READ MORE:
Someone should tell Lady Gaga that porno-chic is out
Don't blame foreign players for England's demise at the World Cup
When will Britain admit to its alcohol problem?

I don’t share Mr Weale’s view that wages are set to grow at 4 per cent but I certainly agree that the data will speak and policy will have to follow. The differences between our views are large but I concur with his conclusion that these are tough judgement calls.

It’s hard to disagree with this statement from his speech: “I certainly do not want you to think that there is any definitive answer about what to draw from this; it is, as always, a matter of judgement.”

The fact that monetary policy is data dependent and not time dependent was made clear by the US Federal Reserve’s chair Janet Yellen at the press conference following the meeting last week which voted for asset purchases of $35bn a month.

The Fed is following the data and any interest rate rise will not come “for a considerable time”. The amount being purchased has been tapered by $10bn a month again but we should note that, in contrast to the MPC, they are still adding stimulus, despite a recent upward tick in inflation in May 2014.

 

 

 

 

 

 

 

 

 

 

 

 

 

 

 

 

The above table shows the central tendency of the economic projections of the FOMC, which excludes the three highest and three lowest projections for each variable in each year. The FOMC has lowered its growth projection for 2014 compared with March. It expects inflation to remain below the target and sees low to moderate growth, with the economy remaining well above full-employment. In the minutes of the meeting it was also pointed out that: “Low nominal wage inflation was also viewed as consistent with slack in labor markets”. Nominal wage growth in the US is 2 per cent and real wages haven’t grown at all over the last year.

The Fed is continuing with tapering its asset purchase programme and only after that will it consider a rate rise. UK real wages are falling faster, unemployment is higher and inflation is lower than in the US. Although growth is stronger, they don’t have a house price bubble. I have no clue why the MPC would want to raise rates first in what is, essentially, quantitative easing wars. Blink and you lose.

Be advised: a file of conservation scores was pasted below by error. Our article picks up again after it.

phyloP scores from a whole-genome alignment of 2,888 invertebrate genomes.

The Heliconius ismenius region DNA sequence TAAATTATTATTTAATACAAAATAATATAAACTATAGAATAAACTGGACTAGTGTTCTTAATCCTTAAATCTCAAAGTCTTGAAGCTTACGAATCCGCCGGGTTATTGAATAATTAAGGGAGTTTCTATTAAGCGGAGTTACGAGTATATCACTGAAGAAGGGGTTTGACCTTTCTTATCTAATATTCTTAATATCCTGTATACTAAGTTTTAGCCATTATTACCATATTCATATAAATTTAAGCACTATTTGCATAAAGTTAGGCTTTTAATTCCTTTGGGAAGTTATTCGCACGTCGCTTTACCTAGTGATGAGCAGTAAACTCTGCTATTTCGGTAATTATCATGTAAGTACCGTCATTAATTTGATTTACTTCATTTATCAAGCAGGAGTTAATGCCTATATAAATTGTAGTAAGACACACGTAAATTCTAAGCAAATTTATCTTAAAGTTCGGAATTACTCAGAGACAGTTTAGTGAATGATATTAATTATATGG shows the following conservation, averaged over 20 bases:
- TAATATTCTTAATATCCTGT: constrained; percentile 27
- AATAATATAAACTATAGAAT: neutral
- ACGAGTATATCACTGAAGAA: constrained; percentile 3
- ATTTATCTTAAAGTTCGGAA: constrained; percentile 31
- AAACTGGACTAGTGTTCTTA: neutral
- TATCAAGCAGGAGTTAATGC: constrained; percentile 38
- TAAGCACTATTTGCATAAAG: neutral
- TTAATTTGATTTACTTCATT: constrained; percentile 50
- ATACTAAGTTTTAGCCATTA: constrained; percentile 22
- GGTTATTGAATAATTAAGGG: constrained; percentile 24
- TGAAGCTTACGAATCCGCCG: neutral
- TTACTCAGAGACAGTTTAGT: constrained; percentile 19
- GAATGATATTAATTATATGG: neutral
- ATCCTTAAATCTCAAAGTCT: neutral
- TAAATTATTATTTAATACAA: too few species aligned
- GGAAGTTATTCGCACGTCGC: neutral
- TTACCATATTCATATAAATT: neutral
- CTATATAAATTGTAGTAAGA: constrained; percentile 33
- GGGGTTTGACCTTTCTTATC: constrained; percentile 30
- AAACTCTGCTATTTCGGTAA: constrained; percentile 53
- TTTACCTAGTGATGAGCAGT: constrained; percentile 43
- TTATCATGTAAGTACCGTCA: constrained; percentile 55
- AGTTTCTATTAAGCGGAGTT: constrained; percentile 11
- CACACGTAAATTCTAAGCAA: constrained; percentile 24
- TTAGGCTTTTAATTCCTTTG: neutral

If I’m right, the Bank of England should send me the Blanchflower shirt.

React Now

Latest stories from i100
Have you tried new the Independent Digital Edition apps?
iJobs Job Widget
iJobs General

Solutions Architect - Permanent - London - £70k DOE

£60000 - £70000 Per Annum Excellent benefits: Clearwater People Solutions Ltd:...

General Cover Teacher

£110 - £130 per day: Randstad Education Reading: Great opportunities for Cover...

Maths Teacher

£110 - £130 per day: Randstad Education Reading: QTS Maths Teachers needed for...

Maths Teacher

£110 - £130 per day: Randstad Education Reading: QTS Maths Teachers needed for...

Day In a Page

Read Next
The bustling Accident & Emergency ward at Milton Keynes Hospital  

The NHS needs the courage to adapt and survive

Nigel Edwards
 

Letter from the Sub-Editor: Canada is seen as a peaceful nation, but violent crime isn’t as rare as you might think

Jeffrey Simpson
How could three tourists have been battered within an inch of their lives by a burglar in a plush London hotel?

A crime that reveals London's dark heart

How could three tourists have been battered within an inch of their lives by a burglar in a plush London hotel?